In recent days, it has become more and more evident that at least some tech companies, such as Samsung, are engaged in gutter fighting, in part, by faking benchmarks with software tricks. To some, having the gadget that scores better must be a badge of honor. I understand that this phenomenon is particularly evident in Asia, where loads of makers attempt to foist their imitation iPhones and iPads onto unwitting customers who think they are getting something as good as the real thing for a whole lot less money.
Obviously, you cannot compare a knockoff gadget with anyone's flagship gear. It doesn't matter which mainstream manufacturer we're thinking about here. But there are still the unfavorable sales reports that appear to indicate the iPad and the iPhone are fast losing market share to Android gear.
Is that true?
Well, it appears that those who put such statistics together are including all those super cheap "white box" knockoffs, which may often be nearly unusable. But a sale is a sale, so you have to include them if you want to do a proper breakdown of who is selling what. On the other hand, it appears that most of the cheap tablets, as examples, are not really being used to get online. How else explain that recent report that 84% of tablet-based Web traffic can be traced to the iPad? Obviously the iPad has far less than an 84% share of the market.
I suppose it's possible customers will realize that cheap junk is cheap junk and stop buying that stuff. Or maybe the experience will sour them on all tablets, and they'll get back to cheap PCs, or cheap smartphones.
But there are certainly legitimate reasons not to want an iPhone, and I'll cover them, even though you and I might disagree on the assumptions.
So there's the nasty issue of Apple's infamous "walled garden," where you are supposedly locked into a tightly controlled user environment where you have little or no control over configuring your iPhone or iPad, and app selection is limited.
If you want to configure your smartphone or tablet to a fare-thee-well, way beyond just getting things done efficiently, you may have a point. Apple keeps most of the settings simple, and sometimes limited. Apps are curated to make sure that they run properly and do not cause malware to overwhelm your equipment. But nothing stops you from jailbreaking the device, and going to someone else's app store and doing things Apple doesn't sanction. Of course, you are responsible if you damage your gear. That's the choice you make, and the vast majority of Apple customers clearly just want the things to work, and not be bothered with difficult configurations and a "wild west" atmosphere at an app store where there are few protections against junk and malware-riddled stuff.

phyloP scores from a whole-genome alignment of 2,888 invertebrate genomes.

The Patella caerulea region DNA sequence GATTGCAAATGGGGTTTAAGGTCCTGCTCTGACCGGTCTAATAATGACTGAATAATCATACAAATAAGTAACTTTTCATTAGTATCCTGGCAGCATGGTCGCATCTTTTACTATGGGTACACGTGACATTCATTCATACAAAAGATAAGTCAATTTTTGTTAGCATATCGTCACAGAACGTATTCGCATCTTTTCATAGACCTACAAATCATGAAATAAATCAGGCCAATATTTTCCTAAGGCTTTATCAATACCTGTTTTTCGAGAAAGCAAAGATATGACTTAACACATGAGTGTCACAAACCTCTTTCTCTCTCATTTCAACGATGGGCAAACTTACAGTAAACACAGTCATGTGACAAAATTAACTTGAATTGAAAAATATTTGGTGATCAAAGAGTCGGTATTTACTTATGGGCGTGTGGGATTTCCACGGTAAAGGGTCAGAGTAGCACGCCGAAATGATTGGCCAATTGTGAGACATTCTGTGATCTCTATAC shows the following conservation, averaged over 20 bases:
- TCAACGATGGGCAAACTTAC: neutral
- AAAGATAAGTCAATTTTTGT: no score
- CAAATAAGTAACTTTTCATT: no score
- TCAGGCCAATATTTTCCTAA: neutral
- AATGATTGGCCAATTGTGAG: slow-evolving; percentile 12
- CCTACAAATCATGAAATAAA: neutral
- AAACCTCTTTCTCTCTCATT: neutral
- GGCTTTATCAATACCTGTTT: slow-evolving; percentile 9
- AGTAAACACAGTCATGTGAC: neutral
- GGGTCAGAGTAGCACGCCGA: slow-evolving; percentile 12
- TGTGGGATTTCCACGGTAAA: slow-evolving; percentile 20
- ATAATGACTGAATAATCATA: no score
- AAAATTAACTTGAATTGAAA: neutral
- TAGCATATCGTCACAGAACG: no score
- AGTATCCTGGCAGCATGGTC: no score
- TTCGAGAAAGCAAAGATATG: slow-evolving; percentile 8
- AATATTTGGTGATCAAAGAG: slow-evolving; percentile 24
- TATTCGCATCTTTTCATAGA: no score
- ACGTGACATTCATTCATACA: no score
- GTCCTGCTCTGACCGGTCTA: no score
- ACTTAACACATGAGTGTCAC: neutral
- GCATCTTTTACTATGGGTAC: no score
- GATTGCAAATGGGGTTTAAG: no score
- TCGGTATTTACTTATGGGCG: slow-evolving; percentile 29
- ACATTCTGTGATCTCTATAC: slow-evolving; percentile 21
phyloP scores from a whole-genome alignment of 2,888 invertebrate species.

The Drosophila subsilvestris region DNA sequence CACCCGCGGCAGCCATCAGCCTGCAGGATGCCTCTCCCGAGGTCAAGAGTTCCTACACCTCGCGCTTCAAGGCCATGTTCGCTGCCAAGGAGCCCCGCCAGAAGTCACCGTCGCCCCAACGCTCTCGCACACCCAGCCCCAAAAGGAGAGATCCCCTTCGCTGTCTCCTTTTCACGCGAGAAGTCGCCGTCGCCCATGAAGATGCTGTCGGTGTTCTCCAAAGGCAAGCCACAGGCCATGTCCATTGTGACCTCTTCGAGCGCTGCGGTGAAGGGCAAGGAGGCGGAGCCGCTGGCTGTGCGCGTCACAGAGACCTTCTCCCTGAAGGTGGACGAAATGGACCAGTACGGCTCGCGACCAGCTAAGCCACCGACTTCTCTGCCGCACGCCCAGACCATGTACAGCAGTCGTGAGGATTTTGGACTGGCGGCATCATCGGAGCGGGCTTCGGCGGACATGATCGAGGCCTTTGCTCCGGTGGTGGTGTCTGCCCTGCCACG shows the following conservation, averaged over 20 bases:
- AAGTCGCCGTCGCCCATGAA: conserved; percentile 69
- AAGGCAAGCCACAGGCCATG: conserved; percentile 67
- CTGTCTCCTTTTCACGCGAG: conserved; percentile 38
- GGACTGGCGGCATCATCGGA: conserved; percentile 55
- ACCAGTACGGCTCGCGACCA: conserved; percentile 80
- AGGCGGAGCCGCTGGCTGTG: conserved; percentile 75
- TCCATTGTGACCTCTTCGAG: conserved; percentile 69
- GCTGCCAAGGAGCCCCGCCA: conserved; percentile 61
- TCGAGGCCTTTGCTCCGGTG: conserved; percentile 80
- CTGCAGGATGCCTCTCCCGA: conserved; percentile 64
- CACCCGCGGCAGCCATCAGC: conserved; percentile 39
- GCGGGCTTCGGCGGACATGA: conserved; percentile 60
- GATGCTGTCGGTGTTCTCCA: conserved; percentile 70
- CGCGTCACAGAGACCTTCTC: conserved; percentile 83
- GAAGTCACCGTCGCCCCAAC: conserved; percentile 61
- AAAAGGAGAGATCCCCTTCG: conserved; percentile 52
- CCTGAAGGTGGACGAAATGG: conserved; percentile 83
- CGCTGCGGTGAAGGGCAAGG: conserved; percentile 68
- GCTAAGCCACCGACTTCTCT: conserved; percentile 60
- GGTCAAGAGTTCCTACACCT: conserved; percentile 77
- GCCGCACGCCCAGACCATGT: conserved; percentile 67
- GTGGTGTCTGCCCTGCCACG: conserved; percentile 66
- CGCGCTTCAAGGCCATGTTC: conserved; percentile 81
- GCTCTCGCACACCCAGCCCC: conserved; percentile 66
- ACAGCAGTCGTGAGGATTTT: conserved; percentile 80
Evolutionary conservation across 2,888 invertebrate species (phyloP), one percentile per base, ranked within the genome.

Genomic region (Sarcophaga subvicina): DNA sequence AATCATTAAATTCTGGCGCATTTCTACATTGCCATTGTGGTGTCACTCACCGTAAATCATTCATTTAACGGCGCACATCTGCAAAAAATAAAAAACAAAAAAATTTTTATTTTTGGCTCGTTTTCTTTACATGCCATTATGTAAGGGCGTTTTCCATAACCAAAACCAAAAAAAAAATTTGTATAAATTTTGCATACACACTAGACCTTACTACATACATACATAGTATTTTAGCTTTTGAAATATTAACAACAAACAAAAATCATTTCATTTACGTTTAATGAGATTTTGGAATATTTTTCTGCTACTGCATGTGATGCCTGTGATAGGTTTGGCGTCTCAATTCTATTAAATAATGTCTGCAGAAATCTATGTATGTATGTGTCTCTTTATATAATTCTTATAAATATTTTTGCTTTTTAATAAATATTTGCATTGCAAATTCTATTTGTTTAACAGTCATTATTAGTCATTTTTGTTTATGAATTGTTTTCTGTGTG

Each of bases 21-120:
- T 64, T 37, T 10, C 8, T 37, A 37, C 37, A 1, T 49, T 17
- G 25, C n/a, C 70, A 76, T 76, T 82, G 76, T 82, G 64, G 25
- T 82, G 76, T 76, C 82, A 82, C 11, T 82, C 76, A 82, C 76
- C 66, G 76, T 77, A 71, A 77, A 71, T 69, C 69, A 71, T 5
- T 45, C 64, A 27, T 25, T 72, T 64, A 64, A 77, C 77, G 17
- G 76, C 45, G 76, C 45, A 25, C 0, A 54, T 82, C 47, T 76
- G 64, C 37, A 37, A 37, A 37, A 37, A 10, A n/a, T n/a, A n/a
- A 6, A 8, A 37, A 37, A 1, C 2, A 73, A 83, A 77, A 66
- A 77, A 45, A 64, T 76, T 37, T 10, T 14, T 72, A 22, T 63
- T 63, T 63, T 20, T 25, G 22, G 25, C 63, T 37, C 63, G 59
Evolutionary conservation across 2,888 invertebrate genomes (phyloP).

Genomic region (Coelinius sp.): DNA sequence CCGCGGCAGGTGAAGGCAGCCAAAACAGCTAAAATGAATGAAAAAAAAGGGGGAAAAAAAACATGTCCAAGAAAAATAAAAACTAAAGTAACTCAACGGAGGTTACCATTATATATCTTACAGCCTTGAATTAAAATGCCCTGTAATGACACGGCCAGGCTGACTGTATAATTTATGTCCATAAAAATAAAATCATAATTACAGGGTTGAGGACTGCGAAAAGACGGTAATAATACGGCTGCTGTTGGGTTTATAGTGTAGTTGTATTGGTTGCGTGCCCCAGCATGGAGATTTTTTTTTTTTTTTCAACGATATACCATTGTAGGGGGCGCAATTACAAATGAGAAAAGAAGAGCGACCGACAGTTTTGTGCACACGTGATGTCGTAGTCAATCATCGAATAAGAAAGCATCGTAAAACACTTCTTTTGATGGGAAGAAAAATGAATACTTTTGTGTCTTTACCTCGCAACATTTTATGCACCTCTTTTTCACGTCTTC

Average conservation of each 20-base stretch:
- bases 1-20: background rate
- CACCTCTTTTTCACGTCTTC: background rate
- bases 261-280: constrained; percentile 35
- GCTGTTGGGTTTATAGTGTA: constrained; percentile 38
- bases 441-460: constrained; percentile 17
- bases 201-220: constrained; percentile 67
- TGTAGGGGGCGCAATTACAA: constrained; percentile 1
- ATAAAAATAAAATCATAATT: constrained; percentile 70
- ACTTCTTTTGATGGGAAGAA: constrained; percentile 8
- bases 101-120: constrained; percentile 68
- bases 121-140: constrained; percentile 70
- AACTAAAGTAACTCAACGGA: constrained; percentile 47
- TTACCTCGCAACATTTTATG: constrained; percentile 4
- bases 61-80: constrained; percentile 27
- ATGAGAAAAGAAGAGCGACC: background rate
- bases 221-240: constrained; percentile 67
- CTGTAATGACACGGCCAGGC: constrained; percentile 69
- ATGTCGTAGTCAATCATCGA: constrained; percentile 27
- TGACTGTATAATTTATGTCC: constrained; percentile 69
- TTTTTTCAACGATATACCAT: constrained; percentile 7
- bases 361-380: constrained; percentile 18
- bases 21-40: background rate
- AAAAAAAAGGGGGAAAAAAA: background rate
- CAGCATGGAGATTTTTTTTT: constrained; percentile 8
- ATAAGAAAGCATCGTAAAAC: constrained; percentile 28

All right, if Google learns of an infected app, it will be removed, but they do far less checking than Apple. You can also get apps that take over the entire system, such as your keyboard, and provide a different or possibly better typing experience, involving swiping more than typing, or what passes for typing on a piece of glass. Maybe Apple will relent and allow such apps, although it would involve making an exception to the sandboxing scheme that helps protect the system from misbehaving apps.
But don't forget that, although many apps are available in both iOS and Android form, the iOS version often runs better, delivering a smoother experience. If you're not sure, talk to your family members and your friends, try out their gear and see.
If you find a 4-inch smartphone a bit too small for comfort, you'd have a legitimate reason to want to consider someone else's product. Apple hasn't said no to bigger screens in the future, but it appears they will tread carefully. Again, it's a good idea to try the bigger smartphone under different lighting conditions. So the relatively large AMOLED displays on the Samsung Galaxy totally wash out in sunlit surroundings. The iPhone may provide a dimmer picture under such conditions, but it's mostly usable.
Of course, you could always hold your iPhone a little closer to your eyes and that will reduce the impact of the smaller screen. Compared to the 5-inch Samsung Galaxy S4, for example, I got used to the iPhone 5s within a few hours.
Past the question of bogus benchmarks, real world performance is important. Here the iPhone 5s tends to score about the same or faster than other smartphones with the usual benchmark tests, all without fudging. But touch response is much faster, and apps perform more consistently. That can mean a lot. Just simple scrolling of text and pictures on the fastest Android smartphone remains ragged, with thickening text. On the iPhone, it's always smooth, even on a slower model. Chalk that up to Apple's tight integration between software and hardware. Android can't compete with off-the-shelf parts that may, in theory, be more powerful, but don't provide a snappier response.
One more thing: Yes, I suppose it would be nice to be able to easily swap out the battery on an iPhone, or have more capacity. Here a Motorola Droid Razr Maxx with its large battery may be a suitable choice, if you can get past the Android deficiencies in the user interface and overall performance.
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